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Woody: Biggest Story In NASCAR Wasn’t Written

| Senior Writer, RacinToday.com Tuesday, December 7 2010

Despite some pretty big wrecks, like this one at Watkins Glen, there were no serious on-track injuries in NASCAR this past season. Even with the boys having at it. (Photo by Jeff Zelevansky/Getty Images for NASCAR)

Every day thousands of planes land safely at airports around the country and we never hear a word about it. There are no glaring newspaper headlines, no program-interrupting news flashes on radio and TV:

“BULLETIN: A jetliner in-bound from Los Angeles carrying 266 passengers has just set down at O’Hare Airport without the slightest hitch. After the flawless landing, Captain Buzz Skywalker said it was one of the smoothest flights he’s ever taken in 25 years as a professional pilot …”

No, there are never any stories about planes that land safely.

That’s why we didn’t hear much about the biggest story in NASCAR this season: all of its planes landed safely.

That’s not to say there weren’t some rocky rides, some incidents when cars flipped, rolled, crashed and smashed. Some of the gravity-defying tumbles looked scary. But not a single driver was injured, and in stock car racing that counts as a safe landing.

The fact that some of the crashes left cars totally destroyed and yet nobody was hurt is testament to NASCAR’s continued commitment to make the sport as safe as humanly possible.

In the old days – or even just a decade ago – there was no way a driver could have walked away from some of the wrecks we’ve seen in the past few seasons. Now they do, and almost routinely.

To me that’s the most important story of the season: not a single driver was injured. There

Perhap the closest NASCAR came to tragedy in 2010 was when Miss Sprint interviewed Carrot Top. (Photo courtesy of NASCAR)

were a few bumps and bruises but nothing worse than you might get in a backyard football game.

The season-long safety record was especially significant because it came in the year of NASCAR’s “Boys have at it” edict. Critics fretted that the gloves-off signal would turn every race into a demolition derby and every infield would require its own MASH unit.

It didn’t happen. As noted, there were some crashes but not an inordinate number. And although several cars were demolished, no drivers were, and NASCAR is to be commended. It built a safer car and surrounded it by safer walls.

This is not to say that the sport is completely risk-free. It never will be. But it’s about as safe as racing can be, and looking back over the sport’s tragedy-marred history, that’s a significant accomplishment.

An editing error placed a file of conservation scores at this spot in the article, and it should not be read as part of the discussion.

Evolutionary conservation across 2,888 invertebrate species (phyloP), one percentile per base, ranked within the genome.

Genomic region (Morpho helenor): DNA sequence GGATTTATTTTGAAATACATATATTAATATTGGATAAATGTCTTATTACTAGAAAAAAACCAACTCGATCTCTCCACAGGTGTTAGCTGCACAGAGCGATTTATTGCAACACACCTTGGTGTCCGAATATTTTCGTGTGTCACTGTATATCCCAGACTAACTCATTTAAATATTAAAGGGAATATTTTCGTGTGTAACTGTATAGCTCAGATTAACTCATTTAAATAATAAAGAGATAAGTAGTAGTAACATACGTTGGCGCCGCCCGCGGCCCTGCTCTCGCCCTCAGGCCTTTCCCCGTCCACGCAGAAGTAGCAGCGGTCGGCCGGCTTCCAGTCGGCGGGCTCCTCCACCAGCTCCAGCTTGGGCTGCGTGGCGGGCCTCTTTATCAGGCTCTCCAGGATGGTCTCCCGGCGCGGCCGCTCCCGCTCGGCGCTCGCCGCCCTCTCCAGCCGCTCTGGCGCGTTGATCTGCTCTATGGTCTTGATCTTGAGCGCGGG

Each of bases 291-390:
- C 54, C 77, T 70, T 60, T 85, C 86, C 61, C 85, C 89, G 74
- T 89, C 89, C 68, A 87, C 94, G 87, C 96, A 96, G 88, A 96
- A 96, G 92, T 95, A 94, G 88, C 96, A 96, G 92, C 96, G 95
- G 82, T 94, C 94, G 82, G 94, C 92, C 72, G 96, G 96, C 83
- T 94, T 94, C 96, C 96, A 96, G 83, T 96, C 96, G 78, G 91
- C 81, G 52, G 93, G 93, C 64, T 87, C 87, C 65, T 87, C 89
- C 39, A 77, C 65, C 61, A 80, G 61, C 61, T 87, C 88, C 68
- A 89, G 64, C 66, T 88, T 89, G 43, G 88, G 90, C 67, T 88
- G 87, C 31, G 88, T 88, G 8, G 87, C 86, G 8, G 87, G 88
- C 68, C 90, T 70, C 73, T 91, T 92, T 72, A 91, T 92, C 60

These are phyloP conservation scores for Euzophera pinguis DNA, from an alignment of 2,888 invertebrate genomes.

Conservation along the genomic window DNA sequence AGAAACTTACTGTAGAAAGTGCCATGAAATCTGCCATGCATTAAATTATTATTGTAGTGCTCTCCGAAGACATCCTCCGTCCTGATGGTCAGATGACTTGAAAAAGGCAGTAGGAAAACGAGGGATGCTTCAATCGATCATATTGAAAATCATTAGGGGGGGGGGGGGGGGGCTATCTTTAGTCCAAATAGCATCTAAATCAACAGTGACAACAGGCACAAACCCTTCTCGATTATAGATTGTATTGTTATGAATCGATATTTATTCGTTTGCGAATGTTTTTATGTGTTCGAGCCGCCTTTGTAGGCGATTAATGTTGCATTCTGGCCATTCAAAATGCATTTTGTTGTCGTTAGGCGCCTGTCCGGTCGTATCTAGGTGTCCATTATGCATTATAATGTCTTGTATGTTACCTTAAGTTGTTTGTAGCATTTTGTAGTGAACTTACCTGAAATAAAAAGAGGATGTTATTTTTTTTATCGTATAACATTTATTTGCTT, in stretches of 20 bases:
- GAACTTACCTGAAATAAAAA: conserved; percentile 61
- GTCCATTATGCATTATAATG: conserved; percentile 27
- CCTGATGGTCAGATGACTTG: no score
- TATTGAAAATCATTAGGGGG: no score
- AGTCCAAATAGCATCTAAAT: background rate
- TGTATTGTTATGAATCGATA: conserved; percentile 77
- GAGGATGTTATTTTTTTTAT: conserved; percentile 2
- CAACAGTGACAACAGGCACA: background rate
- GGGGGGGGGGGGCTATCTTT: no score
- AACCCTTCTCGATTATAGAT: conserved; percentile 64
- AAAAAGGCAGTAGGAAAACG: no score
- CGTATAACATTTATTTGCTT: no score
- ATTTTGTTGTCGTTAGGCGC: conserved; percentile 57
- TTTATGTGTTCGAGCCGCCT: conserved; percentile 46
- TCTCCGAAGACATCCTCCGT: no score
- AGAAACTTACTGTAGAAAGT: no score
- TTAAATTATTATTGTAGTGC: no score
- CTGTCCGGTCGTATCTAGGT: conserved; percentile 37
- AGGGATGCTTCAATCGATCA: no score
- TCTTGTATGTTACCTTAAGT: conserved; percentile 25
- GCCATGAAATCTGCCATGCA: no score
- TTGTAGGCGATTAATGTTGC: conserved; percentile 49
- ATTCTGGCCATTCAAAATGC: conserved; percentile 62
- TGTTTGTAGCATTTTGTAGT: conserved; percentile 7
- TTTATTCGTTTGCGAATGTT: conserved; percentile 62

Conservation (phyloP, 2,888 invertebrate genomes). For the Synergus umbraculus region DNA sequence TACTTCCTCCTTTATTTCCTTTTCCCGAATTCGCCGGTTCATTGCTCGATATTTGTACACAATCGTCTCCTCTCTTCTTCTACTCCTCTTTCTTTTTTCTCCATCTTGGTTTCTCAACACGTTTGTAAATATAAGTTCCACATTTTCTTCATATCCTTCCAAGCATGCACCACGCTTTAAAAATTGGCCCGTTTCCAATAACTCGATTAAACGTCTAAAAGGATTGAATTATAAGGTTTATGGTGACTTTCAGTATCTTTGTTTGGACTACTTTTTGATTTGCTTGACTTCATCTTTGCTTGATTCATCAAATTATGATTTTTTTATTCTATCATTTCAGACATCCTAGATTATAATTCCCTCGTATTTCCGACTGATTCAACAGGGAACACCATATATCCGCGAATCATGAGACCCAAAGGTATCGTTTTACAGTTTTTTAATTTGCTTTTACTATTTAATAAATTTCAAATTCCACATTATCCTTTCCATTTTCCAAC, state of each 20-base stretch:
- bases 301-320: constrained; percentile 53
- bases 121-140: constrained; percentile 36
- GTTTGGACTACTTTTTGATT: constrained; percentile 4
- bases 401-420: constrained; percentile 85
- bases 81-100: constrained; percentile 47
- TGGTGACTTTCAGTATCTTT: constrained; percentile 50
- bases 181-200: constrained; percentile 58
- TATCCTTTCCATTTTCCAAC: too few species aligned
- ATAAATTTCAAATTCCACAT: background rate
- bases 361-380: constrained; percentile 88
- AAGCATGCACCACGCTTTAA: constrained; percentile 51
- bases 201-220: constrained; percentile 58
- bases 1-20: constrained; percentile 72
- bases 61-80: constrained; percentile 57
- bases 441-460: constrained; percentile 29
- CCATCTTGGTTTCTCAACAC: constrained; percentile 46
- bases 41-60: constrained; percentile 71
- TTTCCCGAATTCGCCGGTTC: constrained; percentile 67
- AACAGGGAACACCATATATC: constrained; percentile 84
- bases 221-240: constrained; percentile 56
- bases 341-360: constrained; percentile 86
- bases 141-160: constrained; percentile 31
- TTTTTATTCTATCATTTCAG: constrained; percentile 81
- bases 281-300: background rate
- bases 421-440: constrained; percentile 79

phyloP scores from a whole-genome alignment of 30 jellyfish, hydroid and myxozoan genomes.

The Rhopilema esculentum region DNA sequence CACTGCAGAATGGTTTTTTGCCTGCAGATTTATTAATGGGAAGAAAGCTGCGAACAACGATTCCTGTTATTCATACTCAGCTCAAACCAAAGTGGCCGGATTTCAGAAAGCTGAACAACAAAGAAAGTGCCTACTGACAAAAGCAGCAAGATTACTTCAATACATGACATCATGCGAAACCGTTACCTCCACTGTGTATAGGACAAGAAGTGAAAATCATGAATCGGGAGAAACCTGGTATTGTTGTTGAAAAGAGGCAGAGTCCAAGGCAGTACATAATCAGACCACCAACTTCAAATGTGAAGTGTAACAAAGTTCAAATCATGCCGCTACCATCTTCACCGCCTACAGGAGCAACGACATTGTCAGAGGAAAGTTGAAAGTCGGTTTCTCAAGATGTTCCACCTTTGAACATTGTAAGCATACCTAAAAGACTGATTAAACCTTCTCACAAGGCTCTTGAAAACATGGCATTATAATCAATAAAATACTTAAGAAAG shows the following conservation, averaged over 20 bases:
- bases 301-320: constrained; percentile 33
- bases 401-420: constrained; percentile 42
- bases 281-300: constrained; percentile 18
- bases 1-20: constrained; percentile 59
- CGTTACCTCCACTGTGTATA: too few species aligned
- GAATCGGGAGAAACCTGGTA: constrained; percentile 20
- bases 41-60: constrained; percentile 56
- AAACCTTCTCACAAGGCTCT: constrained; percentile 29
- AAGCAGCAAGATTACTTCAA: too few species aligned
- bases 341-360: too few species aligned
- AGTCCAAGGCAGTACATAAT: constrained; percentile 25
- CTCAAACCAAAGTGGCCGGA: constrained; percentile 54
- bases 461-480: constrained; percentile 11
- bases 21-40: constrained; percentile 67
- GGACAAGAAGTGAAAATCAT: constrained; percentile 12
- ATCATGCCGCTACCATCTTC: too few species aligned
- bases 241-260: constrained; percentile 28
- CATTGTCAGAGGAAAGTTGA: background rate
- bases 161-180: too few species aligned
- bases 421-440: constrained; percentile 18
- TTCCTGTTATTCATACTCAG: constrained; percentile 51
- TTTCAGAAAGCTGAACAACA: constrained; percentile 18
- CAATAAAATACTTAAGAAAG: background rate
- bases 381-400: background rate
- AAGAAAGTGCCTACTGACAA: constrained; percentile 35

There were plenty of headline-grabbing stories, starting with Jimmie Johnson’s incredible fifth title and the continued frustrations of flickering superstars Dale Earnhardt Jr. and Jeff Gordon. There were stories about blowups and breakups. There were sad stories about the passing of long-time racing friends and associates. There were somber stories about teams and tracks struggling through a sour economy.

There was no shortage of NASCAR news.

But the biggest story was the one that wasn’t told: every driver who started the season finished the season. Not a single one was injured. All of NASCAR’s planes landed safely, and that’s the most important story that we never read about.

– Larry Woody can be reached at lwoody@racintoday.com

| Senior Writer, RacinToday.com Tuesday, December 7 2010


  • GinaV24 says:

    Good article, Woody. Yes, that is a huge thing to be thankful for — all of the drivers (even ones that I never ever pull for) ended the season in one piece.

    I may be annoyed at NASCAR and the way things are done on TV, but I am happy that everyone went home to their families this year since there have been too many times when people didn’t.

  • Terry says:

    I complain a lot…..I know….I know….about the pretend clone cars. But the fact they are safer is NOT lost on me.
    I miss the big old Bonnevilles….Impala’s….Galaxies…Chargers…Fury’s…Torino’s…..and yes the #21 Cyclone……
    But I also miss Tiny, Fireball,Neil,JDMcD,Adam,Irwin,Weatherly,
    Dale Sr.,Myers,Hassler, Jacoby,Prince,Skeen,Smith,Adcox…..
    I am sorry if I missed anyone…..my memories get jumbled…..Larry someone correct me where I messed up.
    As for Jack R and gravity……to many heartaches (Davey-Alan K) for me. I will never forget seeing the Hooters Hauler pull out that rainy day at Bristol. Glad I could see Tim Richmond run…he was one of a kind.
    So when I continue to @#*&” about clone cars being boring…it is with the above caveat.

  • B Knotts says:

    Well said. NASCAR gets a lot of grief for a lot of things, but they deserve a lot of credit for what they’ve done for safety. There is always room for improvement, but they’ve come a long way from just ten years ago.

    The fact that Elliott Sadler came out of his Pocono wreck with little more than the wind knocked out of him is a testament to the safety of the cars.